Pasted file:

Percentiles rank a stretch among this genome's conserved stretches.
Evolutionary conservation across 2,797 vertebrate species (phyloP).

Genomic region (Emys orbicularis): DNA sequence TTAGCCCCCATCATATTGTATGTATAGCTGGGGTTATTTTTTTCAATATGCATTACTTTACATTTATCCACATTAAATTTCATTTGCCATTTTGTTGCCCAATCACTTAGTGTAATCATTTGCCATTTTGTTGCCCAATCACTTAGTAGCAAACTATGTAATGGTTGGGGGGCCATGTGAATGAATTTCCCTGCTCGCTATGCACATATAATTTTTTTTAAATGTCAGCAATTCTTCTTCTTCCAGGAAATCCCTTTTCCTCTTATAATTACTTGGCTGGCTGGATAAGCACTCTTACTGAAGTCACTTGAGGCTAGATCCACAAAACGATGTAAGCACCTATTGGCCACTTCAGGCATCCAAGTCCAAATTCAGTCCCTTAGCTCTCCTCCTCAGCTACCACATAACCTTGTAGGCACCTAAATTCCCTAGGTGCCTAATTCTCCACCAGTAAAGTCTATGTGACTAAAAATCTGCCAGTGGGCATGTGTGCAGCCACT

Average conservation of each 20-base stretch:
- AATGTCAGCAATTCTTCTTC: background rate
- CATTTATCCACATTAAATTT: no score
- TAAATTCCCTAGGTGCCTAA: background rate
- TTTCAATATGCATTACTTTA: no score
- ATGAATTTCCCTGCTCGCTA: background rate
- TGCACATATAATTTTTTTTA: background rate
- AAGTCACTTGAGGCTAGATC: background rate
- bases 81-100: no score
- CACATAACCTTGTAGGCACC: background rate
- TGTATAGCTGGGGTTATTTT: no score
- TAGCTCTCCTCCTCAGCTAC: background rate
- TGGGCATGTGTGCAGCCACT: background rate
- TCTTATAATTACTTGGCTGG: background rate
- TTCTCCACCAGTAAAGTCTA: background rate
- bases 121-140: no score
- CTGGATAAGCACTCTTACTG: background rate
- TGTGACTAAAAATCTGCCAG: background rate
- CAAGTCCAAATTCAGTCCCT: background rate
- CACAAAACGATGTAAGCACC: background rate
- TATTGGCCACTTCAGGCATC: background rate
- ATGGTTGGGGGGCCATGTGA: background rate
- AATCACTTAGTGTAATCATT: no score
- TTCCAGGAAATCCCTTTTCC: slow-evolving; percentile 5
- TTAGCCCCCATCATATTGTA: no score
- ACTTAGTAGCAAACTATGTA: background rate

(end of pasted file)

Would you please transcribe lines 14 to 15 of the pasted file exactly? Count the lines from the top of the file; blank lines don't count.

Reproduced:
- TGTATAGCTGGGGTTATTTT: no score
- TAGCTCTCCTCCTCAGCTAC: background rate